Kobe Bryant didn’t quite take to Mike D’Antoni.
The recently resigned Lakers coach brings a lot of positives to the sidelines, but he coaches to an up-tempo system and doesn’t communicate especially well. D’Antoni can be stubborn.
And so can Kobe, which led to clashing.
Kobe wants – and deserves, given his role in the organization – a say in the coaching he receives the rest of his career. He might not get it, but the next coach will still have to work with him.
Byron Scott recently interviewed with the Lakers, and he discussed how he’d handle Kobe. Scott on ESPN LA:
I am the perfect guy for this job. I’ve got a great relationship with Kobe. I know the team, know the roster, watched them all season long. And I just think it would be a great fit.
Obviously, if I get the job, the first conversation with Kobe. We have to talk about the future of the Los Angles Lakers. We have to also talk about the type of direction we’re going to be taking and also talk about the type of game that he’s going to be playing, because he’s going to have to change his game a little bit, and I think he knows that. We’ve got to sit down and talk about the minutes and things like that. We’ve just got to come to an agreement. But he knows me. I’m an old-school type guy, old-school type guy. And I want him to understand that, and I think he does understand that. We communicate during the summer by text, and every now and then, I’ll run into him somewhere and we’ll talk a little bit more about basketball. But I think the biggest thing is, No. 1, I respect the hell out of Kobe, and I think he respects me. That’s the first hurdle you’ve got to get past, and then other things, we’ll solve all those little issues.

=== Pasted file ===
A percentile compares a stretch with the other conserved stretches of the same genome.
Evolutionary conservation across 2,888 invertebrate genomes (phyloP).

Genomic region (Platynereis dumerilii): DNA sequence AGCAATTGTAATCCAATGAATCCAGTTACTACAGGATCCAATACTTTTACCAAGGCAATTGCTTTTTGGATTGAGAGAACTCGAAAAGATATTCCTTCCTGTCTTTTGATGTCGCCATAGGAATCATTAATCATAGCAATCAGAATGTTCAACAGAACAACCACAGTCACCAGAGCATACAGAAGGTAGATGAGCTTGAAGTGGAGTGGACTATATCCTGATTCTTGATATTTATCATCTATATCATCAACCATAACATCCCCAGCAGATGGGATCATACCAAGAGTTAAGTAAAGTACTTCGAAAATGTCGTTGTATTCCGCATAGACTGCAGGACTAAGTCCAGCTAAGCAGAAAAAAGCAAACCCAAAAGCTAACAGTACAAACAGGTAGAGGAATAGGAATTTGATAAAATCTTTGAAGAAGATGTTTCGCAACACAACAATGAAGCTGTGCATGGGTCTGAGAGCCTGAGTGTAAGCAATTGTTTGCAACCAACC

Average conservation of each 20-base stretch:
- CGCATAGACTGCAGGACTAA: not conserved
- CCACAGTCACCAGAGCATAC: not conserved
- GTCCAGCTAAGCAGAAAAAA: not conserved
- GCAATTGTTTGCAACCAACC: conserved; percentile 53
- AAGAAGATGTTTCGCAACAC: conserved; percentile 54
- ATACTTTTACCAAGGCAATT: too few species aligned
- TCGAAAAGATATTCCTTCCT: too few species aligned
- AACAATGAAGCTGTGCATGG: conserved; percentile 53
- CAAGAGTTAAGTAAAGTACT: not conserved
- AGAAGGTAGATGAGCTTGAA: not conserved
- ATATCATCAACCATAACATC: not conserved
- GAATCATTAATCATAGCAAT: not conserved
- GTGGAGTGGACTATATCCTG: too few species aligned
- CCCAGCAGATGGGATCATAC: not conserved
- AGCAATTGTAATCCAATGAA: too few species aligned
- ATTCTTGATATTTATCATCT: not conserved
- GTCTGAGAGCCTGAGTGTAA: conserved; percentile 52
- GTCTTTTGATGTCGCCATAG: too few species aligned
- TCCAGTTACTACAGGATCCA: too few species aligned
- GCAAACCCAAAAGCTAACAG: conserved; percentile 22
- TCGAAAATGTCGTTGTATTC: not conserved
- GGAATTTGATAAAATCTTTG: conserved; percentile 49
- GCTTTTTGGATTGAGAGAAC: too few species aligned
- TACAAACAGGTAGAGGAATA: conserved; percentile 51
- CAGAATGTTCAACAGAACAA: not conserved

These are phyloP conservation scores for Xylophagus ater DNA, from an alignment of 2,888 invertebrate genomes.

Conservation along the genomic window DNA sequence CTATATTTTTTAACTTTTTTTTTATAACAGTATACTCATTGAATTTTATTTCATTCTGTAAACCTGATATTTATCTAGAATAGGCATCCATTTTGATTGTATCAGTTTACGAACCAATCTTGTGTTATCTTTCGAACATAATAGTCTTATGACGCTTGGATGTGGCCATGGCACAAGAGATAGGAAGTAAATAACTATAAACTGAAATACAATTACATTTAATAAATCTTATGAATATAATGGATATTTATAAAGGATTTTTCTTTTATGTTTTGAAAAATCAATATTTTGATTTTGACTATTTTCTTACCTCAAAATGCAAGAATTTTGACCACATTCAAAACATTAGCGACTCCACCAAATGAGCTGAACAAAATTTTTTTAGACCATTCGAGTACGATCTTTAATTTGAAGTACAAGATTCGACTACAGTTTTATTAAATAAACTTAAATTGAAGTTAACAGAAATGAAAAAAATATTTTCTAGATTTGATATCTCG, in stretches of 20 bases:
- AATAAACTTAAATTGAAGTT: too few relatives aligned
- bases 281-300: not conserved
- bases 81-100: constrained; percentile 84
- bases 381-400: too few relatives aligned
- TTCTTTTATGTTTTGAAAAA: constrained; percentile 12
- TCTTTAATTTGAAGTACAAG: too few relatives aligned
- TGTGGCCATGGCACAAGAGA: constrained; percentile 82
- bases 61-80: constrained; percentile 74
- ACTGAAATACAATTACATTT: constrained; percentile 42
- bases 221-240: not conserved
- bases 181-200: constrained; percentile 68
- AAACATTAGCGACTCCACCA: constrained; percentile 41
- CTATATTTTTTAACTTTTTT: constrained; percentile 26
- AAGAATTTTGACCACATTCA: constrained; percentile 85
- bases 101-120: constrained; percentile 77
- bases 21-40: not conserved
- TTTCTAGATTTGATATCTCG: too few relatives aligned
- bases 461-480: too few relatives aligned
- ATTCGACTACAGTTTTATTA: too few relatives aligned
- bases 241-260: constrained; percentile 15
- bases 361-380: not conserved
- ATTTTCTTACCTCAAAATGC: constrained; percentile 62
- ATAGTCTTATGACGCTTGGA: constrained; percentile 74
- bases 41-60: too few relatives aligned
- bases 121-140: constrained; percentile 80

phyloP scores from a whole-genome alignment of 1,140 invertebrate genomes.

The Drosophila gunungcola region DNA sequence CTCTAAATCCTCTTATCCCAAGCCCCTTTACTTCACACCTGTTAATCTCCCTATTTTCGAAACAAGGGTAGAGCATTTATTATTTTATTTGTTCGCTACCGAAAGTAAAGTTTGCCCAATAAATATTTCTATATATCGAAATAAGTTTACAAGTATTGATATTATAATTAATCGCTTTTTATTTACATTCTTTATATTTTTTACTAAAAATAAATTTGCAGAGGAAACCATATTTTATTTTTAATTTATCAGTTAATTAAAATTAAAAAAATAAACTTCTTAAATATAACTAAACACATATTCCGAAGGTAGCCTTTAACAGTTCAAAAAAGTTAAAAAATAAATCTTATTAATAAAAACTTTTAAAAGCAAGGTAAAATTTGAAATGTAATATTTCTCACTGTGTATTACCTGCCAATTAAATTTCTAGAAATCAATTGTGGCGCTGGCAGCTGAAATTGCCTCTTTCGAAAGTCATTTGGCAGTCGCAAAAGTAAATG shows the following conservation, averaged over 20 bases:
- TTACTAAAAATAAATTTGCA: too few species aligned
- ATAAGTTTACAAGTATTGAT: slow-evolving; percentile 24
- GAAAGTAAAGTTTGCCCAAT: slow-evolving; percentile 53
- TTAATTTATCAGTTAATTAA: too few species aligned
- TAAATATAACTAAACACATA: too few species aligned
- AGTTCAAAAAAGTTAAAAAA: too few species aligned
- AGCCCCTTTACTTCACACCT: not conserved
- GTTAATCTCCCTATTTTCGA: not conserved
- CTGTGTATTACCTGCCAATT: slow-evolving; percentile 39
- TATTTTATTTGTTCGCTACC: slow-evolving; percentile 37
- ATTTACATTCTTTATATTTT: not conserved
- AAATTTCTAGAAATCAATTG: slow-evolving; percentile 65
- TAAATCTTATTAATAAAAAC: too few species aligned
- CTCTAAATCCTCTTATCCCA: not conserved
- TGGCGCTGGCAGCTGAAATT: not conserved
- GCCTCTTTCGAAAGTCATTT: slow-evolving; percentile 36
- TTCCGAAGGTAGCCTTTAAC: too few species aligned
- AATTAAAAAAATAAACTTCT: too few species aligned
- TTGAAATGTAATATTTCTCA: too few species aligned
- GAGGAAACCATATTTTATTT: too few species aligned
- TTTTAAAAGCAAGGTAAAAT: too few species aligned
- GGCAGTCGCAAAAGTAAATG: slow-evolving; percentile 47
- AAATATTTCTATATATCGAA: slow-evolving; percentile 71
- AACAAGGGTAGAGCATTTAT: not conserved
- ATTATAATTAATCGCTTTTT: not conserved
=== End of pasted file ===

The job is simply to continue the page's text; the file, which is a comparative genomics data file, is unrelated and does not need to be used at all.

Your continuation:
Maybe Scott, a former Lakers player, has the rapport with Kobe necessary to demand Kobe change his game. But as we saw with D’Antoni, a headstrong Kobe probably won’t be the one to meet a headstrong coach halfway.
Really, it probably depends on what changes Scott means. He implies Kobe playing fewer minutes, which might not go over well. It’s probably not a pace adjustment – Scott’s New Orleans teams played pretty low tempo, though his Nets relied on the fastbreak, and his Cavs weren’t slow.
No matter whom the Lakers hire, Kobe can enter next season with the best of intentions. That’s especially true if the new coach is some he respects, like Scott. But once the relationship changes to player-coach and the coach tells Kobe to do something Kobe doesn’t want to do, we’ve seen how that has usually gone (unless Phil Jackson is coaching, and even then sometimes).
Maybe Scott is the best man for the job. It still won’t be an easy job for anyone.